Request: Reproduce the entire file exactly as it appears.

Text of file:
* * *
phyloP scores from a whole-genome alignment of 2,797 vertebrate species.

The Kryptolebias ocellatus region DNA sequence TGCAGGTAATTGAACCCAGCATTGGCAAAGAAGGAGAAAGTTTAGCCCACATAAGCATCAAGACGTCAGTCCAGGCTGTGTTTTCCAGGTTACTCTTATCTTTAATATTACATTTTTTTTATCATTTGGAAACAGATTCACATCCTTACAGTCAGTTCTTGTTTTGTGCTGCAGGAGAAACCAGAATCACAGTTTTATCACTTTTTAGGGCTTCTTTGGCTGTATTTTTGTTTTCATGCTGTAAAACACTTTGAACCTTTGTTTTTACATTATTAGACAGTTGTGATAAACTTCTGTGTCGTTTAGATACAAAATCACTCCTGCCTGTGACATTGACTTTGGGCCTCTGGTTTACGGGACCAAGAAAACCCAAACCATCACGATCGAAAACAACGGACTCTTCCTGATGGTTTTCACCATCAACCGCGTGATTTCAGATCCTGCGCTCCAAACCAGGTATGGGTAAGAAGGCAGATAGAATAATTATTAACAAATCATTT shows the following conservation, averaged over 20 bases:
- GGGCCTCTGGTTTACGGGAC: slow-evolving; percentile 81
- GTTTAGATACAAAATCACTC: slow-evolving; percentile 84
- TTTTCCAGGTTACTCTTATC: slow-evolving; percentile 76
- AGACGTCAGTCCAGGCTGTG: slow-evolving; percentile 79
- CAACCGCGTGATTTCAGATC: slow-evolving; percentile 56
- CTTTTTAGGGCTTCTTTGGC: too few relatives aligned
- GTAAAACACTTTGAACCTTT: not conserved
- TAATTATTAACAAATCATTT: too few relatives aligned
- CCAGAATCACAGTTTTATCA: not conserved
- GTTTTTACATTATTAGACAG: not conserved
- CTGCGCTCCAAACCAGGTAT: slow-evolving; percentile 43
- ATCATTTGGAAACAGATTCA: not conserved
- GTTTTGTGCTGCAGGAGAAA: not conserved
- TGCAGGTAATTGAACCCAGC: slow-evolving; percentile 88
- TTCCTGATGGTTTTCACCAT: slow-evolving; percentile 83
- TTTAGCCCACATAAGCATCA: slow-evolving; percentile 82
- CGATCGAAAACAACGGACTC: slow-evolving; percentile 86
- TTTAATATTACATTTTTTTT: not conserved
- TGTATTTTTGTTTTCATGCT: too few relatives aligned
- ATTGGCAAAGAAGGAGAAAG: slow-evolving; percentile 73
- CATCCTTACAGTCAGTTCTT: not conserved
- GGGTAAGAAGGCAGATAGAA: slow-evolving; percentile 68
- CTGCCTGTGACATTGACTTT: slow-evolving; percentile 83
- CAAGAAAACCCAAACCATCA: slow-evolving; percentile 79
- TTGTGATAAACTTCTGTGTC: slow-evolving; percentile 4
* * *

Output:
phyloP scores from a whole-genome alignment of 2,797 vertebrate species.

The Kryptolebias ocellatus region DNA sequence TGCAGGTAATTGAACCCAGCATTGGCAAAGAAGGAGAAAGTTTAGCCCACATAAGCATCAAGACGTCAGTCCAGGCTGTGTTTTCCAGGTTACTCTTATCTTTAATATTACATTTTTTTTATCATTTGGAAACAGATTCACATCCTTACAGTCAGTTCTTGTTTTGTGCTGCAGGAGAAACCAGAATCACAGTTTTATCACTTTTTAGGGCTTCTTTGGCTGTATTTTTGTTTTCATGCTGTAAAACACTTTGAACCTTTGTTTTTACATTATTAGACAGTTGTGATAAACTTCTGTGTCGTTTAGATACAAAATCACTCCTGCCTGTGACATTGACTTTGGGCCTCTGGTTTACGGGACCAAGAAAACCCAAACCATCACGATCGAAAACAACGGACTCTTCCTGATGGTTTTCACCATCAACCGCGTGATTTCAGATCCTGCGCTCCAAACCAGGTATGGGTAAGAAGGCAGATAGAATAATTATTAACAAATCATTT shows the following conservation, averaged over 20 bases:
- GGGCCTCTGGTTTACGGGAC: slow-evolving; percentile 81
- GTTTAGATACAAAATCACTC: slow-evolving; percentile 84
- TTTTCCAGGTTACTCTTATC: slow-evolving; percentile 76
- AGACGTCAGTCCAGGCTGTG: slow-evolving; percentile 79
- CAACCGCGTGATTTCAGATC: slow-evolving; percentile 56
- CTTTTTAGGGCTTCTTTGGC: too few relatives aligned
- GTAAAACACTTTGAACCTTT: not conserved
- TAATTATTAACAAATCATTT: too few relatives aligned
- CCAGAATCACAGTTTTATCA: not conserved
- GTTTTTACATTATTAGACAG: not conserved
- CTGCGCTCCAAACCAGGTAT: slow-evolving; percentile 43
- ATCATTTGGAAACAGATTCA: not conserved
- GTTTTGTGCTGCAGGAGAAA: not conserved
- TGCAGGTAATTGAACCCAGC: slow-evolving; percentile 88
- TTCCTGATGGTTTTCACCAT: slow-evolving; percentile 83
- TTTAGCCCACATAAGCATCA: slow-evolving; percentile 82
- CGATCGAAAACAACGGACTC: slow-evolving; percentile 86
- TTTAATATTACATTTTTTTT: not conserved
- TGTATTTTTGTTTTCATGCT: too few relatives aligned
- ATTGGCAAAGAAGGAGAAAG: slow-evolving; percentile 73
- CATCCTTACAGTCAGTTCTT: not conserved
- GGGTAAGAAGGCAGATAGAA: slow-evolving; percentile 68
- CTGCCTGTGACATTGACTTT: slow-evolving; percentile 83
- CAAGAAAACCCAAACCATCA: slow-evolving; percentile 79
- TTGTGATAAACTTCTGTGTC: slow-evolving; percentile 4